Black widows, especially the females, provide a warning to predators: the bright red hourglass set off the black abdomen background tells predators the spiders aren't tasty. However, a few creatures look at the hourglass as a sign of their next meal because the toxins inside the black widows don't upset their stomachs.
Not many insects prey on black widows, but a praying mantis considers several types of spiders, including black widows, a pleasant meal. A praying mantis usually goes after small insects, but he won't turn down an easy meal of black widow; the females stay relatively sedentary in their webs, although they might leave if threatened. Some wasps, especially the mud-dauber wasp, also don't shy away from black widows; they sting the spiders to paralyze them before devouring them.
Most reptiles avoid black widows because the arachnids' toxin can upset the reptiles' stomachs. Alligator lizards, however, have no problem eating black widows. They are well able to counteract toxins, and they eat other venomous insects including scorpions. These lizards eat just about anything they can find, including other lizards, mice and bird eggs as well as spiders.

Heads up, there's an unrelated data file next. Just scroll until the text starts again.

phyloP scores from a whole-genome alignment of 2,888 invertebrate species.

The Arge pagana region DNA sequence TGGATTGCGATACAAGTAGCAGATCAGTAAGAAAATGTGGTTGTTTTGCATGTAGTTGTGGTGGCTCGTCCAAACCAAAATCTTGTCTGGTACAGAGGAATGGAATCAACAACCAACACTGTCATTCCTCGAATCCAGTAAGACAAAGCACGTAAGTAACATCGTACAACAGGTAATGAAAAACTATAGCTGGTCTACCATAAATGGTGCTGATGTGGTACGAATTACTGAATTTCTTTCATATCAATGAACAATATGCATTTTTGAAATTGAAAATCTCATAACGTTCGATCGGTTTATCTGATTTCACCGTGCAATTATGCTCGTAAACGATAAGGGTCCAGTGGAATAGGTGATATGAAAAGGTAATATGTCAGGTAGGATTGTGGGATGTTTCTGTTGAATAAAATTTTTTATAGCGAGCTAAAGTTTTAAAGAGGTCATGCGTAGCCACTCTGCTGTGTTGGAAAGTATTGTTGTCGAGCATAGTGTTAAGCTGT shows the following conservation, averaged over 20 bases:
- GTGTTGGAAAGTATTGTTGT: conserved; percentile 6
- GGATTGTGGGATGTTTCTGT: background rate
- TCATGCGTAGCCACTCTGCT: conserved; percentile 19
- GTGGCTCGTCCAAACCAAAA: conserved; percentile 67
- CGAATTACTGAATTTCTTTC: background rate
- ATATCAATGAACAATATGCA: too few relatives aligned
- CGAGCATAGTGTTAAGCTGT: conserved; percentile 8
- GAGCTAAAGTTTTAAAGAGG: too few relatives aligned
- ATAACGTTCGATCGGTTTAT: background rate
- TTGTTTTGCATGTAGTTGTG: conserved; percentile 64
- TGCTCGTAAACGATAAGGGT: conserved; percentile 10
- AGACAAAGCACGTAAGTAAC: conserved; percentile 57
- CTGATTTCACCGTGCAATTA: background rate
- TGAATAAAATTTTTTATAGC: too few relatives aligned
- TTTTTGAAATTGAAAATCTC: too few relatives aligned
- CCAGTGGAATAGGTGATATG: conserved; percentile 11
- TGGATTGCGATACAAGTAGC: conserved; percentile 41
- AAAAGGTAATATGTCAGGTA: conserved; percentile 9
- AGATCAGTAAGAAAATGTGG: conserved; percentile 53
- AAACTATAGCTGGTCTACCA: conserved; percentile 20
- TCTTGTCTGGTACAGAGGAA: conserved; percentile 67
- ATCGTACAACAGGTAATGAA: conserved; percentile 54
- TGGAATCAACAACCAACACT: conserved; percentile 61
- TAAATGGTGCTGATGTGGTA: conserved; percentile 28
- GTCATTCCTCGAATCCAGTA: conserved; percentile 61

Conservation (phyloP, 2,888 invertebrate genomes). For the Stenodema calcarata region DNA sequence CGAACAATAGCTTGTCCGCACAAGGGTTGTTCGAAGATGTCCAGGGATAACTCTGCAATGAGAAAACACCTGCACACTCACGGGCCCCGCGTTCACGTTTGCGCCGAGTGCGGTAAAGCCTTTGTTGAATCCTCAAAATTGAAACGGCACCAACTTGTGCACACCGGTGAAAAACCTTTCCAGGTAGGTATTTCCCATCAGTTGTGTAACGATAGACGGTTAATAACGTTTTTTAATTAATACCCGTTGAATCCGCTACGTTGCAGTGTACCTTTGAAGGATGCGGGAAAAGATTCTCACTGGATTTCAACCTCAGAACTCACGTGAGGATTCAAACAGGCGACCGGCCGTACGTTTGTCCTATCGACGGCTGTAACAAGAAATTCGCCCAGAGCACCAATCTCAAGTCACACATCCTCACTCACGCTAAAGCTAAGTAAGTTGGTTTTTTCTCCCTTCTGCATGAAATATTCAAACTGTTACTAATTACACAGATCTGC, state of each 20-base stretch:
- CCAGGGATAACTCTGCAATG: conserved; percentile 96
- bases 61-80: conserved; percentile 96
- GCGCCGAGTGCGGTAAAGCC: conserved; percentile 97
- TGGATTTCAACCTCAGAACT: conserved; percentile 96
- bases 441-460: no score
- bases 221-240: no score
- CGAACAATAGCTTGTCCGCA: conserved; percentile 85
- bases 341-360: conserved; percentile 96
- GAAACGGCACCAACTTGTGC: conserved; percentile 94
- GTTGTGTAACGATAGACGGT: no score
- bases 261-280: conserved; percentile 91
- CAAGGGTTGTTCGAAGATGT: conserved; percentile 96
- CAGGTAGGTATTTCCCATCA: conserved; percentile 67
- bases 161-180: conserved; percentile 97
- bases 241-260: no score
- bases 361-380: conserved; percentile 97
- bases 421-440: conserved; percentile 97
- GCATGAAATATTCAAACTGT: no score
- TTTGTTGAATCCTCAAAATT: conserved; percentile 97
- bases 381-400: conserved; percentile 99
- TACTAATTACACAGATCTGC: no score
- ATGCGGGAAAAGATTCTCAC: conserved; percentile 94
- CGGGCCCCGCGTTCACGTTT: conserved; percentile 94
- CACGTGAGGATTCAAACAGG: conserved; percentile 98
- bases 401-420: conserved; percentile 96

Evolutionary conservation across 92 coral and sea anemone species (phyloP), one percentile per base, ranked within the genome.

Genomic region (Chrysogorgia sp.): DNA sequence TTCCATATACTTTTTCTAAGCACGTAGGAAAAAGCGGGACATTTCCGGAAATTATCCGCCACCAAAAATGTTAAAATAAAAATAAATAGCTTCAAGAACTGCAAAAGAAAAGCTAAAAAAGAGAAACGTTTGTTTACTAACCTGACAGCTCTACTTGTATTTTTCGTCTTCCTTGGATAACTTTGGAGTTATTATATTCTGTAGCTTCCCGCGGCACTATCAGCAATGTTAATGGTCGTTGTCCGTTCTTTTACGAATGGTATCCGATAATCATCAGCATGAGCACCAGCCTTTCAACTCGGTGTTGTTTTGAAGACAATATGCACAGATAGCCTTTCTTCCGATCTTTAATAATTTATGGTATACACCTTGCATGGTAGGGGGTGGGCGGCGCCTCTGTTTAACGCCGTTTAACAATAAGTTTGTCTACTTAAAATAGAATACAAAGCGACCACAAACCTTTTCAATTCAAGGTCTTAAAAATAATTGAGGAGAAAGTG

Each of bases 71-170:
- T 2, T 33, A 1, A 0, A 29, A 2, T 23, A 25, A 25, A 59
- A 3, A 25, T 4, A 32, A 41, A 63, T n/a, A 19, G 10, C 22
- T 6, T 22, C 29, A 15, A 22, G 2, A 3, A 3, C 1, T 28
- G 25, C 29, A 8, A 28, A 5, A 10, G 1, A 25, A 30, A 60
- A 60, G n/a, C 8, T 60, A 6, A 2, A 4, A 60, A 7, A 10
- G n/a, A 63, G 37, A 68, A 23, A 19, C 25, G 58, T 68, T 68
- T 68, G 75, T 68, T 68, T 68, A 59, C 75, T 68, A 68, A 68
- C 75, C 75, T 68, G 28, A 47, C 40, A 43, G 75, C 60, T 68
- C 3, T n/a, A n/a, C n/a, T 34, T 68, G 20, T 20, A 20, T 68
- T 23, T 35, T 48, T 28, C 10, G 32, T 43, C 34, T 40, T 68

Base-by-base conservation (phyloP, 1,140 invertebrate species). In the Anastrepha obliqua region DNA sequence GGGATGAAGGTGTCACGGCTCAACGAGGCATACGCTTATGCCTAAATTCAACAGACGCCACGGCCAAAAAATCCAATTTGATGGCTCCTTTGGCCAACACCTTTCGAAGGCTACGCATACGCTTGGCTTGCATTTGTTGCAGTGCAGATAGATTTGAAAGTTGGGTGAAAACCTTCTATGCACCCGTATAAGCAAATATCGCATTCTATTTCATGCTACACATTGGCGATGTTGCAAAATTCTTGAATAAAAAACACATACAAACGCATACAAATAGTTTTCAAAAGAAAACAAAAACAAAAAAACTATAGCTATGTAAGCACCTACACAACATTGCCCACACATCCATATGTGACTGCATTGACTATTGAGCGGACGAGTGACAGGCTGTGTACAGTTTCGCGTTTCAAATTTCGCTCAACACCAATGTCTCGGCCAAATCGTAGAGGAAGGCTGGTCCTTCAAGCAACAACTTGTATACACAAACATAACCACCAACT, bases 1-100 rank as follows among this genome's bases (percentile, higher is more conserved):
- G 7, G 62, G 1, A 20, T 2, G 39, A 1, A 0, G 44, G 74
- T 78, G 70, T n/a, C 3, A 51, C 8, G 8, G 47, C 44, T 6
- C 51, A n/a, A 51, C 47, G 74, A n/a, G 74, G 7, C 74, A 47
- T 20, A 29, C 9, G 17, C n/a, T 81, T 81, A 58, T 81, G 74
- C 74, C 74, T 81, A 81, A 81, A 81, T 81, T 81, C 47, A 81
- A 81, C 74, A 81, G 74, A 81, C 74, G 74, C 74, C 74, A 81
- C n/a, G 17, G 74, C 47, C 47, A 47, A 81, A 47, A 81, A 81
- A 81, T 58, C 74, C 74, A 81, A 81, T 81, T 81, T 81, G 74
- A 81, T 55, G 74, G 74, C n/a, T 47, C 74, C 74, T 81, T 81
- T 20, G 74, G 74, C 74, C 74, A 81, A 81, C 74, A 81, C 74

Birds commonly eat spiders. They serve a vital ecosystem role of keeping spider populations at manageable levels in many areas. However, most won't eat a black widow more than once. No birds actively prey on black widow spiders. When a bird eats a black widow, he suffers stomach upset from the toxins found inside the spider. He's unlikely to die, but he won't make the mistake of ignoring the hourglass warning a second time.
Most spiders avoid preying on black widows, except for other black widows. Their very name comes from the fact that the females sometimes eat the males after mating, although this isn't always the case. Young black widow spiderlings are notorious cannibals; eating their brothers and sisters is one reason fewer than 30 spiders out of 100 to 400 per egg sac typically survive past their first molting.